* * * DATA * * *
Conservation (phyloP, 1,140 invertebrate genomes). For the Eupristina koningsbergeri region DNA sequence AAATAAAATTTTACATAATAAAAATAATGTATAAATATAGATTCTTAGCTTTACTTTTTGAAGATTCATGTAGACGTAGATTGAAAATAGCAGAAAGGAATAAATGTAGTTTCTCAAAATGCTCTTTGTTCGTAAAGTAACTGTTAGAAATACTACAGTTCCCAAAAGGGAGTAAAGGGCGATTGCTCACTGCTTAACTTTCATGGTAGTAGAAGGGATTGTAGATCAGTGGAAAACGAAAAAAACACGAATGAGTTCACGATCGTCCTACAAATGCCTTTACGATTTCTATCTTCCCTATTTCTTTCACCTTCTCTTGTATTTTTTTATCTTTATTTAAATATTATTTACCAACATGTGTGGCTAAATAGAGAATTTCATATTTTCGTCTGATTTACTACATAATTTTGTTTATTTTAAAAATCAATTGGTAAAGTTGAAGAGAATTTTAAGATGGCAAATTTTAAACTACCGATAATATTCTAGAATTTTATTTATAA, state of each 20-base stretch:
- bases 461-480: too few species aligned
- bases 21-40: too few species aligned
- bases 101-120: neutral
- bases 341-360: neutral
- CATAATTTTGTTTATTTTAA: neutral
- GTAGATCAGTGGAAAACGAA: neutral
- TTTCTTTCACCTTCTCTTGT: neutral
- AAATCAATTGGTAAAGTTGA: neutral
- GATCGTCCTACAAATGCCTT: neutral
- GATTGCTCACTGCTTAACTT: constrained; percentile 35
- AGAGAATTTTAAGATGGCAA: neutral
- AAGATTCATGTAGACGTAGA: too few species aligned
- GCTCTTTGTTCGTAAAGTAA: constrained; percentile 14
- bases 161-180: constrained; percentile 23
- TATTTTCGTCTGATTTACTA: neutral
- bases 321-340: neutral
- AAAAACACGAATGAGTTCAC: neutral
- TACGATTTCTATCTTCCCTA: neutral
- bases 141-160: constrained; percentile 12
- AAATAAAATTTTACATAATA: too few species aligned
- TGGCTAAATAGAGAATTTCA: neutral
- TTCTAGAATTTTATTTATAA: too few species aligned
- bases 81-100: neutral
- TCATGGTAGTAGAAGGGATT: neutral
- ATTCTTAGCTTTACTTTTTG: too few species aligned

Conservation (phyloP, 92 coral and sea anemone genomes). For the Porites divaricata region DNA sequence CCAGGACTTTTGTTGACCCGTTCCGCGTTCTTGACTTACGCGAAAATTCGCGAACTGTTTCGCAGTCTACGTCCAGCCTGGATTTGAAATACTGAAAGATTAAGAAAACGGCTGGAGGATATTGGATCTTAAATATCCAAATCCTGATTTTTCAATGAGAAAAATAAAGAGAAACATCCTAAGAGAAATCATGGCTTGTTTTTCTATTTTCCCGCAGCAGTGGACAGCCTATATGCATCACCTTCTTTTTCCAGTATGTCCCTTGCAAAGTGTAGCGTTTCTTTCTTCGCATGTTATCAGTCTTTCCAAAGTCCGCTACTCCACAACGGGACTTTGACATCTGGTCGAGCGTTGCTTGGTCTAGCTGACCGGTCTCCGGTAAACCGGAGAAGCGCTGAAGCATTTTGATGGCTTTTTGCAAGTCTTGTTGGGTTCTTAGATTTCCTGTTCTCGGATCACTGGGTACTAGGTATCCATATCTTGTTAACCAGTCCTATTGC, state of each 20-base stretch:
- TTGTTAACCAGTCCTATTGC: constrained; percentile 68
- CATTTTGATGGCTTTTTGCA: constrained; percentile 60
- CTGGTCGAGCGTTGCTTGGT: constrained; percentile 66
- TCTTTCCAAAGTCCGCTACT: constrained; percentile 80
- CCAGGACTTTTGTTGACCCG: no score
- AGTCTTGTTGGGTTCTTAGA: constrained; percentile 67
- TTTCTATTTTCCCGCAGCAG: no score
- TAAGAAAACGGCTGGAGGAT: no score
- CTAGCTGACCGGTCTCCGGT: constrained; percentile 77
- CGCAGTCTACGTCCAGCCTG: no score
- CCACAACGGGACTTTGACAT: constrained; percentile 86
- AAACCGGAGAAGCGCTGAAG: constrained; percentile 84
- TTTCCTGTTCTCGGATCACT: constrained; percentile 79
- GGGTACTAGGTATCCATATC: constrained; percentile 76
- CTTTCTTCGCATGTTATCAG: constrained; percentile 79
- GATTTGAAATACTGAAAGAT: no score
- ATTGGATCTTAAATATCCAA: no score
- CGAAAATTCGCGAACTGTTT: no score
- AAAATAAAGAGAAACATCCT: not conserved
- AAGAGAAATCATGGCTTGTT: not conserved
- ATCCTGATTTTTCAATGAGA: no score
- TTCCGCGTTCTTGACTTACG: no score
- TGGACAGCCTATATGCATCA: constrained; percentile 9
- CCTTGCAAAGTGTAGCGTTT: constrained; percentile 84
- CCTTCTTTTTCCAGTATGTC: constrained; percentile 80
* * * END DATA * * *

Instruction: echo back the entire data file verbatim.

Conservation (phyloP, 1,140 invertebrate genomes). For the Eupristina koningsbergeri region DNA sequence AAATAAAATTTTACATAATAAAAATAATGTATAAATATAGATTCTTAGCTTTACTTTTTGAAGATTCATGTAGACGTAGATTGAAAATAGCAGAAAGGAATAAATGTAGTTTCTCAAAATGCTCTTTGTTCGTAAAGTAACTGTTAGAAATACTACAGTTCCCAAAAGGGAGTAAAGGGCGATTGCTCACTGCTTAACTTTCATGGTAGTAGAAGGGATTGTAGATCAGTGGAAAACGAAAAAAACACGAATGAGTTCACGATCGTCCTACAAATGCCTTTACGATTTCTATCTTCCCTATTTCTTTCACCTTCTCTTGTATTTTTTTATCTTTATTTAAATATTATTTACCAACATGTGTGGCTAAATAGAGAATTTCATATTTTCGTCTGATTTACTACATAATTTTGTTTATTTTAAAAATCAATTGGTAAAGTTGAAGAGAATTTTAAGATGGCAAATTTTAAACTACCGATAATATTCTAGAATTTTATTTATAA, state of each 20-base stretch:
- bases 461-480: too few species aligned
- bases 21-40: too few species aligned
- bases 101-120: neutral
- bases 341-360: neutral
- CATAATTTTGTTTATTTTAA: neutral
- GTAGATCAGTGGAAAACGAA: neutral
- TTTCTTTCACCTTCTCTTGT: neutral
- AAATCAATTGGTAAAGTTGA: neutral
- GATCGTCCTACAAATGCCTT: neutral
- GATTGCTCACTGCTTAACTT: constrained; percentile 35
- AGAGAATTTTAAGATGGCAA: neutral
- AAGATTCATGTAGACGTAGA: too few species aligned
- GCTCTTTGTTCGTAAAGTAA: constrained; percentile 14
- bases 161-180: constrained; percentile 23
- TATTTTCGTCTGATTTACTA: neutral
- bases 321-340: neutral
- AAAAACACGAATGAGTTCAC: neutral
- TACGATTTCTATCTTCCCTA: neutral
- bases 141-160: constrained; percentile 12
- AAATAAAATTTTACATAATA: too few species aligned
- TGGCTAAATAGAGAATTTCA: neutral
- TTCTAGAATTTTATTTATAA: too few species aligned
- bases 81-100: neutral
- TCATGGTAGTAGAAGGGATT: neutral
- ATTCTTAGCTTTACTTTTTG: too few species aligned

Conservation (phyloP, 92 coral and sea anemone genomes). For the Porites divaricata region DNA sequence CCAGGACTTTTGTTGACCCGTTCCGCGTTCTTGACTTACGCGAAAATTCGCGAACTGTTTCGCAGTCTACGTCCAGCCTGGATTTGAAATACTGAAAGATTAAGAAAACGGCTGGAGGATATTGGATCTTAAATATCCAAATCCTGATTTTTCAATGAGAAAAATAAAGAGAAACATCCTAAGAGAAATCATGGCTTGTTTTTCTATTTTCCCGCAGCAGTGGACAGCCTATATGCATCACCTTCTTTTTCCAGTATGTCCCTTGCAAAGTGTAGCGTTTCTTTCTTCGCATGTTATCAGTCTTTCCAAAGTCCGCTACTCCACAACGGGACTTTGACATCTGGTCGAGCGTTGCTTGGTCTAGCTGACCGGTCTCCGGTAAACCGGAGAAGCGCTGAAGCATTTTGATGGCTTTTTGCAAGTCTTGTTGGGTTCTTAGATTTCCTGTTCTCGGATCACTGGGTACTAGGTATCCATATCTTGTTAACCAGTCCTATTGC, state of each 20-base stretch:
- TTGTTAACCAGTCCTATTGC: constrained; percentile 68
- CATTTTGATGGCTTTTTGCA: constrained; percentile 60
- CTGGTCGAGCGTTGCTTGGT: constrained; percentile 66
- TCTTTCCAAAGTCCGCTACT: constrained; percentile 80
- CCAGGACTTTTGTTGACCCG: no score
- AGTCTTGTTGGGTTCTTAGA: constrained; percentile 67
- TTTCTATTTTCCCGCAGCAG: no score
- TAAGAAAACGGCTGGAGGAT: no score
- CTAGCTGACCGGTCTCCGGT: constrained; percentile 77
- CGCAGTCTACGTCCAGCCTG: no score
- CCACAACGGGACTTTGACAT: constrained; percentile 86
- AAACCGGAGAAGCGCTGAAG: constrained; percentile 84
- TTTCCTGTTCTCGGATCACT: constrained; percentile 79
- GGGTACTAGGTATCCATATC: constrained; percentile 76
- CTTTCTTCGCATGTTATCAG: constrained; percentile 79
- GATTTGAAATACTGAAAGAT: no score
- ATTGGATCTTAAATATCCAA: no score
- CGAAAATTCGCGAACTGTTT: no score
- AAAATAAAGAGAAACATCCT: not conserved
- AAGAGAAATCATGGCTTGTT: not conserved
- ATCCTGATTTTTCAATGAGA: no score
- TTCCGCGTTCTTGACTTACG: no score
- TGGACAGCCTATATGCATCA: constrained; percentile 9
- CCTTGCAAAGTGTAGCGTTT: constrained; percentile 84
- CCTTCTTTTTCCAGTATGTC: constrained; percentile 80